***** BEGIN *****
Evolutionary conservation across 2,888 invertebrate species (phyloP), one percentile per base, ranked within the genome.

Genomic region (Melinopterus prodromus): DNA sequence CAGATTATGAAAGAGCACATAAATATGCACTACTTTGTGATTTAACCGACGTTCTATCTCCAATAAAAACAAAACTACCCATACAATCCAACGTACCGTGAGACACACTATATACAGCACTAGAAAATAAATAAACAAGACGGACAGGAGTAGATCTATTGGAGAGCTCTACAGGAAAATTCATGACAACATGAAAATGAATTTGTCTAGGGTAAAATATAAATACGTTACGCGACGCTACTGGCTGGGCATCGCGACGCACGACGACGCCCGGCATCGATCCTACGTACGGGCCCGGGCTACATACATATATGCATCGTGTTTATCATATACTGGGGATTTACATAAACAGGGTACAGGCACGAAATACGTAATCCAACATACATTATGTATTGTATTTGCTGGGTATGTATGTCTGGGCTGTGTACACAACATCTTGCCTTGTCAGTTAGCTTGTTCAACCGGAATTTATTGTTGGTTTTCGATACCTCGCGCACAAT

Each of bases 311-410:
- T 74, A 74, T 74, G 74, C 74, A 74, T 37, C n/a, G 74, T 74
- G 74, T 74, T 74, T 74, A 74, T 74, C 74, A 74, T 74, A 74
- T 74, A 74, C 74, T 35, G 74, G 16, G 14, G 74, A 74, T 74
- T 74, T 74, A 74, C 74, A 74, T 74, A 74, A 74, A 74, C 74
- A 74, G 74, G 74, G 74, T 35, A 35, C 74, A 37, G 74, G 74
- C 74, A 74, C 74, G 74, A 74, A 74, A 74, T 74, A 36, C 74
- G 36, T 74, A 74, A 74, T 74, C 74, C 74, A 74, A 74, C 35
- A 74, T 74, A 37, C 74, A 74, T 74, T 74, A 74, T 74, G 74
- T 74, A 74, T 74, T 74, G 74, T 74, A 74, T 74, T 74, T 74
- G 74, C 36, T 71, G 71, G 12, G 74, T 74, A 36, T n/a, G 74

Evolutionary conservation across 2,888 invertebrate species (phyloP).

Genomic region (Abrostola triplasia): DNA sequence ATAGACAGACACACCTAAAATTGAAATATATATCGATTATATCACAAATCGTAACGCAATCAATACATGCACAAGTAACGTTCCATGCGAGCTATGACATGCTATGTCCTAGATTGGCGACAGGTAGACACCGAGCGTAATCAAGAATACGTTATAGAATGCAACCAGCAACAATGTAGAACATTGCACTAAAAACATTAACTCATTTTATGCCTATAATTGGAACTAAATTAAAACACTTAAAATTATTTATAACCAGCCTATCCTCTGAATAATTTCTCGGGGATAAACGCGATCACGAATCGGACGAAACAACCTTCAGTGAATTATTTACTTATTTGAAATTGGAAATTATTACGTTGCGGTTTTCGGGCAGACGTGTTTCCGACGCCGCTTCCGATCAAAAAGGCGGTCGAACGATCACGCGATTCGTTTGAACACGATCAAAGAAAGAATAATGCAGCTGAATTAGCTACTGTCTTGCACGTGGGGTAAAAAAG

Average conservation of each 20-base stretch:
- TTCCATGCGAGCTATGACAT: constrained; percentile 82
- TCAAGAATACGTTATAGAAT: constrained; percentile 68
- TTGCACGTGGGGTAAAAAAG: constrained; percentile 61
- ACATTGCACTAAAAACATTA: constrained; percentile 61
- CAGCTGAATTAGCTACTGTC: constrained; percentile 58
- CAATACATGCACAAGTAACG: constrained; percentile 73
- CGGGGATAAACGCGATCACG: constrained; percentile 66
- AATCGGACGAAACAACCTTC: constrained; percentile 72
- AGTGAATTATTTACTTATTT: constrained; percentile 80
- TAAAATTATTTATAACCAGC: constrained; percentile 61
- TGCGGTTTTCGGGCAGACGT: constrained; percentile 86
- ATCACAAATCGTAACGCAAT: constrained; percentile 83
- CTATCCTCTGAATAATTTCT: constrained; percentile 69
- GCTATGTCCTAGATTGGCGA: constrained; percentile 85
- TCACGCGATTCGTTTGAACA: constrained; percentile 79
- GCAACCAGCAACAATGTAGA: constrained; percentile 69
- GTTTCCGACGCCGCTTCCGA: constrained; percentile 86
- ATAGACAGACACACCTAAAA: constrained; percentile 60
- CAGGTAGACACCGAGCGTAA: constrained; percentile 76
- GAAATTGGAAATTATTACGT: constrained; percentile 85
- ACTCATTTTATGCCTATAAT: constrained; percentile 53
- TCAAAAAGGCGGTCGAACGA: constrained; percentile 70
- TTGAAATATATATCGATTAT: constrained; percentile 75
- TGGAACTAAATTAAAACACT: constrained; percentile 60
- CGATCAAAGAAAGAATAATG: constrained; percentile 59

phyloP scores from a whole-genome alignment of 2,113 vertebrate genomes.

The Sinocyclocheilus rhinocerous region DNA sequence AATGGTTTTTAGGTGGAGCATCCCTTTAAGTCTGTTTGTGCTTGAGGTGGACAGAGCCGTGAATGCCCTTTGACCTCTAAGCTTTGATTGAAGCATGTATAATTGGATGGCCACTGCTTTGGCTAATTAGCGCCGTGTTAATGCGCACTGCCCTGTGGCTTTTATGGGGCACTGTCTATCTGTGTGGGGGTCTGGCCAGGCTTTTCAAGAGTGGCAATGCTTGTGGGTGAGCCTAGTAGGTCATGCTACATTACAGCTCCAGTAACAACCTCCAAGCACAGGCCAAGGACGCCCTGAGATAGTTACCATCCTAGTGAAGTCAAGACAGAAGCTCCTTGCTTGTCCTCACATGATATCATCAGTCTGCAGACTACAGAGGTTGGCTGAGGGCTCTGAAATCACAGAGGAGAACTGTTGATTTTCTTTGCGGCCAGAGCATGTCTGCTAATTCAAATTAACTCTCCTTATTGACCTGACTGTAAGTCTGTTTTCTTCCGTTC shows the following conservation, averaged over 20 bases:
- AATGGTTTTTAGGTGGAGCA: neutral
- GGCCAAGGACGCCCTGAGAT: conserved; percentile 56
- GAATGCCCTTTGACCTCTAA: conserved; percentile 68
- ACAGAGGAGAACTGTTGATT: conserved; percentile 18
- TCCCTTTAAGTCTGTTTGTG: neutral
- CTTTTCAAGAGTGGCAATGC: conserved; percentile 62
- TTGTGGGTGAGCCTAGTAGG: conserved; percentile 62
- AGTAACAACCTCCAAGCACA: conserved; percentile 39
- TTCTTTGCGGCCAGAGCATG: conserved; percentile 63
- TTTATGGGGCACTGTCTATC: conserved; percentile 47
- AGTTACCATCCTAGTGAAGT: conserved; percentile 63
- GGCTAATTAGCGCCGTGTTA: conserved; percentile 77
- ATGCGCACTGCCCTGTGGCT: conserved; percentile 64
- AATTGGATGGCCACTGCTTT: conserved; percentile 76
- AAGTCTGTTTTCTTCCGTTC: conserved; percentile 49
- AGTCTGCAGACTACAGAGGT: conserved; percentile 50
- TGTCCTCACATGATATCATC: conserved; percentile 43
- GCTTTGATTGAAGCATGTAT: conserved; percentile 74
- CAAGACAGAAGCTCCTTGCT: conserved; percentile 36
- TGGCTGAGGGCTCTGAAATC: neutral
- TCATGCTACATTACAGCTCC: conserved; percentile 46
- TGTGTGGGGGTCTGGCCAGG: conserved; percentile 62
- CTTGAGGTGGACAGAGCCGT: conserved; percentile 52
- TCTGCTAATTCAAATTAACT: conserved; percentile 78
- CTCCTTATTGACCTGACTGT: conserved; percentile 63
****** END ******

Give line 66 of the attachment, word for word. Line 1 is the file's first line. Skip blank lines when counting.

- CTTGAGGTGGACAGAGCCGT: conserved; percentile 52